Farnan has transferred her stock in the racehorse venture to a friend who lives on the farm, court documents show. Farnan's creditors claim the transfer was an effort to put her assets out of their reach; she denies that.

An auditor appointed by U.S. Bankruptcy Court in Alexandria to look into Farnan's collapsed companies found that the records of FSI were in "complete disarray." Checks made payable to some of Farnan's companies were deposited in accounts of other firms with similar names, and Farnan conducted her operations "in a haphazard and totally irresponsible way," said Ralph M. Hitchcock Jr. in his report to the court.

Efforts to untangle Farnan's finances are continuing in the federal courts in Alexandria, where, in addition to the reorganization in bankruptcy proceedings, several lawsuits have been filed against her and her operations. Farnan appeared on the witness stand there 10 days ago to answer allegations in the latest in a series of lawsuits filed against her and her companies by the developers of a K Street apartment project called the Barclay House.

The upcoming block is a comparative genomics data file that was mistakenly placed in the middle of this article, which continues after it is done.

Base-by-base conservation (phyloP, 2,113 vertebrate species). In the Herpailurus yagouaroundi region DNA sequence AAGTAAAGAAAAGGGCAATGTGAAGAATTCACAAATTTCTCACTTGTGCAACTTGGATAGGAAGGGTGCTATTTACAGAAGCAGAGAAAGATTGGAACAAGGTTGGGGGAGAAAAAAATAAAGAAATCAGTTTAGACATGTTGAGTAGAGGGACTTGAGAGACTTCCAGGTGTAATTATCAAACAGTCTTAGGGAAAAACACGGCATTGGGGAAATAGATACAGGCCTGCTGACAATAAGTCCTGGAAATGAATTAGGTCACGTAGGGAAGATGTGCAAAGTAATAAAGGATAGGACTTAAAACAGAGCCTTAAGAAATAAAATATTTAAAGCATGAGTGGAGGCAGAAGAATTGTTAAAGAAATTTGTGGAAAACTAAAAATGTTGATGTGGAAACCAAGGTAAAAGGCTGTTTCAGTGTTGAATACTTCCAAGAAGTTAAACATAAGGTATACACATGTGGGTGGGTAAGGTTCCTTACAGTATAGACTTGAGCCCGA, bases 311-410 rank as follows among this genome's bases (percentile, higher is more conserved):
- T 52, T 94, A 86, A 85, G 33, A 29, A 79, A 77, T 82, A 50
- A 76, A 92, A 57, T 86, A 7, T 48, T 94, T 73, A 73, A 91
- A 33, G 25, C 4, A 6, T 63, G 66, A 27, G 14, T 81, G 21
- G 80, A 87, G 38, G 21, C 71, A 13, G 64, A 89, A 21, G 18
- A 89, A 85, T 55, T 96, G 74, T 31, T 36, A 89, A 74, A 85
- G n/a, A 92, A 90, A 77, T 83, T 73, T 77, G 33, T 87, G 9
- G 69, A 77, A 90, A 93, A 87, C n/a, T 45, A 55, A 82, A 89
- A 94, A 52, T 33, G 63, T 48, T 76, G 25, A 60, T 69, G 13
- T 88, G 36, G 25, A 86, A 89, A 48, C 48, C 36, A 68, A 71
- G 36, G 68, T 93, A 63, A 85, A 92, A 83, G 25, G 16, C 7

The developers, Barclay Properties Inc., said in their first legal action that in October 1981, Farnan and FSI Financial Group offered to arrange a loan of $4.1 million to purchase the building at 2501 K St. NW. Shortly thereafter, Barclay paid Farnan $82,000 in fees for arranging the loan.

The loan, however, never materialized, and in August 1982 Barclay Properties and three of its partners sued for breach of contract. They alleged that Barclay had gone bankrupt as a direct consequence of Farnan's failure to come up with the loan money. The three partners in the venture, Graydon O. Pleasants, James D. Locke and William F. Shaffner III, declared that they had lost their life savings in the aborted deal.